February 21, 2013
Getting the Platoon Advantage
There was a time, not too long ago, when my bench spots were all occupied by pitchers. The benefit to that was obvious—I could stick lower-end starting pitchers there to take advantage of quality matchups and stash relief pitchers that are good handcuffs to potentially shaky closers. However, with the popularization of deeper benches and daily transactions/lineup changes, my thinking on this has shifted slightly. There is now no shortage of leagues out there with benches that go five players deep or larger, and the changes in format haven’t led to a different way of thinking about how best to deploy a fantasy bench. Until now.
The exercises below show the benefits of using one of your bench spots specifically to platoon one of your final offensive players, using the 2012 season as the example. The guidelines of the exercises are simple. For each scenario, I took two players who were drafted outside the top 200 last pre-season and set a fixed schedule of when one would be in the lineup over the other—leaving no room for subjectivity. The only exceptions to this were when one of the players was not in the starting lineup (out) or one of the players was participating in a doubleheader (in). Then, I went back through the 2012 game logs to determine the actual statistics and value earned out of this “alternative arrangement.” But before we dive in, we have to set a baseline of value for the roster spots.
Let’s assume, for the purpose of this demonstration, that this owner would have gone with a more standard strategy of taking one full-time offensive player and one flier on a starting pitcher with his/her two final draft picks. Let’s also assume that we’re dealing with a 12-14 team mixed league with five bench spots. The 200th player drafted in a league this size yields a positive return on investment if he earns $4 over the course of the season. Let’s even say that the owner is particularly prescient and is able to squeeze $6 of value out of the starting pitcher by sitting him for a few harsh matchups; even this brings us to a $10 overall value for the two picks.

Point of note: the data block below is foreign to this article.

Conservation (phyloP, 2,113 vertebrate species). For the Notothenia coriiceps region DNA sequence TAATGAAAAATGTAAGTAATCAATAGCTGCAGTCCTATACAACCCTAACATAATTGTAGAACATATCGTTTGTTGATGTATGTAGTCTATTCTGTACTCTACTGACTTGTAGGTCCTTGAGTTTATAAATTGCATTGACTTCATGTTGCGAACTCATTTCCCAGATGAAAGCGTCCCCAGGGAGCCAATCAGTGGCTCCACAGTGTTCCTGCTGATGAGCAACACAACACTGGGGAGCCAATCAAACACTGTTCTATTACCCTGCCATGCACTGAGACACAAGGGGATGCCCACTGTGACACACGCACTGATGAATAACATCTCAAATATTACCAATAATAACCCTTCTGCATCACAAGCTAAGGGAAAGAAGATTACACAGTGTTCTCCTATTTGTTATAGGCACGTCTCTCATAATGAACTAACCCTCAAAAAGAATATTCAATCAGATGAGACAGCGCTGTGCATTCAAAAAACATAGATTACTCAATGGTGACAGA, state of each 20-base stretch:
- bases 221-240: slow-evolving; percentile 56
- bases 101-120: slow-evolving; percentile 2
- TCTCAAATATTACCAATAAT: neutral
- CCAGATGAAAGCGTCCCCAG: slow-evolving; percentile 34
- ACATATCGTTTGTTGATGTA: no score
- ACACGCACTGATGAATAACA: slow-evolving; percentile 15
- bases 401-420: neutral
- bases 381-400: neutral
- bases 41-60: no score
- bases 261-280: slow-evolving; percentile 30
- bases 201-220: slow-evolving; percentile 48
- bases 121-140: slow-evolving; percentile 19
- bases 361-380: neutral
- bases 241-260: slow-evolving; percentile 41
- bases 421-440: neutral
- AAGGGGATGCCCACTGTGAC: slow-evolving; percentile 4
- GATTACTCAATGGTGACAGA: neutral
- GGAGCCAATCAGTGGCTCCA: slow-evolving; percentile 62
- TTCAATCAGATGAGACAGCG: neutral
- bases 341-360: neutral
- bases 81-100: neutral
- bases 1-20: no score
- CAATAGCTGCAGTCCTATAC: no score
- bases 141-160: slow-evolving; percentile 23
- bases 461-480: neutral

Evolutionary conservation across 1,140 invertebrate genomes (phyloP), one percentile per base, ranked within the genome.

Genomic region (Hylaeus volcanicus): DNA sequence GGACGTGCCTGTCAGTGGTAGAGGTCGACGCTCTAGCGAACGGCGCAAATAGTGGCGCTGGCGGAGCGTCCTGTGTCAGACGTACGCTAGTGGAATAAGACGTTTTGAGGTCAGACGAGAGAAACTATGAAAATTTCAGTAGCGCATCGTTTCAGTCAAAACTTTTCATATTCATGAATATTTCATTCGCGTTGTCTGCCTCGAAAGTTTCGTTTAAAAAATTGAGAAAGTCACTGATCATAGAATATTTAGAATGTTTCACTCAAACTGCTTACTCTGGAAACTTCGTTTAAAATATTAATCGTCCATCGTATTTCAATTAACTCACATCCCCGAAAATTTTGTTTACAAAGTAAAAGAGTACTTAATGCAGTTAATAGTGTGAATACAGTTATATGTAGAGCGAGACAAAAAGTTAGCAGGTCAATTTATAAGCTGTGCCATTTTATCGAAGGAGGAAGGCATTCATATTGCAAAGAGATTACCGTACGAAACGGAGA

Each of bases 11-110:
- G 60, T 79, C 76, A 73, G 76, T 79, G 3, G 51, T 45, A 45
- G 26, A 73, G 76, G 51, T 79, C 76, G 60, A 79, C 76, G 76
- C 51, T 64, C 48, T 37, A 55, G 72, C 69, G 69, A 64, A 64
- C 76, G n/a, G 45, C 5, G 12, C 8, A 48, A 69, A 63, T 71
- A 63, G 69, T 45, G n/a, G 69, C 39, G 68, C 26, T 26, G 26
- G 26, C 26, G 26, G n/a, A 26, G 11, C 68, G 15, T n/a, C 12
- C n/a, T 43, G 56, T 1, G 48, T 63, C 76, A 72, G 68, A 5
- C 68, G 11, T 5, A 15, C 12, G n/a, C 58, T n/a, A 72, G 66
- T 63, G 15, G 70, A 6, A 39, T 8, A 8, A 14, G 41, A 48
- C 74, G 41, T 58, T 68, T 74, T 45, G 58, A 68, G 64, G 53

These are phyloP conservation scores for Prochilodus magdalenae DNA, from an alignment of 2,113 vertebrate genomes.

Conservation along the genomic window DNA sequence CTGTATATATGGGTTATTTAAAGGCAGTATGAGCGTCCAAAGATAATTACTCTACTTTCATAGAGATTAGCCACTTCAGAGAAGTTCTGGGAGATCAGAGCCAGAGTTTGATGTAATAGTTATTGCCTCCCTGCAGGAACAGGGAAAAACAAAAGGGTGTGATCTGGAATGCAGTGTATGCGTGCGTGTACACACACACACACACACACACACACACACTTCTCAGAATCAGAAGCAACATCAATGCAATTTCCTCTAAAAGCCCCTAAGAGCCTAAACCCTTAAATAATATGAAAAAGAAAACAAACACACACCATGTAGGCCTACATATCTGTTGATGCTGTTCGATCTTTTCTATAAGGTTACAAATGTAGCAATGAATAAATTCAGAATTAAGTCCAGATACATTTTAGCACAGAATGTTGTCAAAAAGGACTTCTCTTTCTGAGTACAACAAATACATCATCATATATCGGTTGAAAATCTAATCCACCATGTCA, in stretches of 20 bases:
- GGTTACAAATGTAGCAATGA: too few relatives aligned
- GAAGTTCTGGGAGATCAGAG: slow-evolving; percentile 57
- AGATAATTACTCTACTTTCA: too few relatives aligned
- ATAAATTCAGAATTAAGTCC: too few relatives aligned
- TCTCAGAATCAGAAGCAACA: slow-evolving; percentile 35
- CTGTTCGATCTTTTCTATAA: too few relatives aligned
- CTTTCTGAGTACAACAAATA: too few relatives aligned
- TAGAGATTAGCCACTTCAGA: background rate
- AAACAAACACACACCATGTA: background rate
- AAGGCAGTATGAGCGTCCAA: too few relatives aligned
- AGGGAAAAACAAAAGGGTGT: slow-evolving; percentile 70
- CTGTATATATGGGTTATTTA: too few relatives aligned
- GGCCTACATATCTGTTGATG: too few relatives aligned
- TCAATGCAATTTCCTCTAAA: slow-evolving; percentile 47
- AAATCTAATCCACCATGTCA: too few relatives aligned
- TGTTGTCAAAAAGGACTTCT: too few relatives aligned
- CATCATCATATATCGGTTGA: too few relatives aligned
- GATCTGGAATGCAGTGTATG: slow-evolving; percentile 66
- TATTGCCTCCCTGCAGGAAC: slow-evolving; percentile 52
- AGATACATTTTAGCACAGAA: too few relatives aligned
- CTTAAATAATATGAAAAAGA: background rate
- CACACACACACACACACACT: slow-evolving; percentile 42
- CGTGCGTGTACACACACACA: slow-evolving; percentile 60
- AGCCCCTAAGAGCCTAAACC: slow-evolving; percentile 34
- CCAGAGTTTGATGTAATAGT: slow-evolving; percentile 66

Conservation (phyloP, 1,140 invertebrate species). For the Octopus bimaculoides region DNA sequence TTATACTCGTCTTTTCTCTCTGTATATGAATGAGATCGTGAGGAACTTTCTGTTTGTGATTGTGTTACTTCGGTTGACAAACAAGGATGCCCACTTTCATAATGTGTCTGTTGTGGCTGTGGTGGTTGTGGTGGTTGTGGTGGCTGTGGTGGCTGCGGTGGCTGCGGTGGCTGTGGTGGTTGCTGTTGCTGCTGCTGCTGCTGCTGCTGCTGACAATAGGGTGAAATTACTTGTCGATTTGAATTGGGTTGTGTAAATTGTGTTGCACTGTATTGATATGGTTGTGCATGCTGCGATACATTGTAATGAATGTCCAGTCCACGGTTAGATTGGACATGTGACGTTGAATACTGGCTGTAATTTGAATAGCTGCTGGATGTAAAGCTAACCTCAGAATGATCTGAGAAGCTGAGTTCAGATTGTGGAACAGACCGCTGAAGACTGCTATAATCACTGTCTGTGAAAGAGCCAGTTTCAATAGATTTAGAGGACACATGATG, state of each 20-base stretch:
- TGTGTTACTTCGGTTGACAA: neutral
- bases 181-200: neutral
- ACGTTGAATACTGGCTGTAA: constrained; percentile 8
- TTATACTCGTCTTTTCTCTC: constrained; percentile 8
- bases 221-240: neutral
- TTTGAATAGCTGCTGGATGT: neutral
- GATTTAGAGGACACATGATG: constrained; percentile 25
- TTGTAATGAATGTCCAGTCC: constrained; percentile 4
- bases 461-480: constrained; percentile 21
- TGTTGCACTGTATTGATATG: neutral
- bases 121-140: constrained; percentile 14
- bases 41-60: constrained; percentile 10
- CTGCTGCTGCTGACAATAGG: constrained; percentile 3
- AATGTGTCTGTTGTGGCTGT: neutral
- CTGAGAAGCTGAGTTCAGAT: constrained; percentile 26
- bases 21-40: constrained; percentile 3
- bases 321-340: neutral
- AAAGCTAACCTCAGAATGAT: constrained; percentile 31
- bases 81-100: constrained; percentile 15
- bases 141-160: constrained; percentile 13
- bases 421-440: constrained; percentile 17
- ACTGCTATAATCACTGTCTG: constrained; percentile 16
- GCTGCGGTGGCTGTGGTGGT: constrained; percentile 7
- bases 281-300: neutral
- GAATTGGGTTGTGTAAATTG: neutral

Now it’s time to see how the arrangements stack up. We’ll start first with a platoon based on home ballparks, and then move to one based on actual platoon splits.
Let’s dive into the arrangement with a lower level of difficulty: a platoon of advantageous home ballparks. There are a couple of parks to that exaggerate the statistics of the players that call them home. For this exercise, I chose one player who plays half of his games at Coors Field and one who plays half of his games at Chase Field. Dexter Fowler went into 2012 with a decent amount of buzz, but still saw his ADP sitting at 214 overall. Jason Kubel was generating similar sleeper hype, as he was going from a park that stifled left-handed power to one of the gentlest environments for it. Kubel’s ADP was just a few picks ahead of Fowler’s, at 210 overall.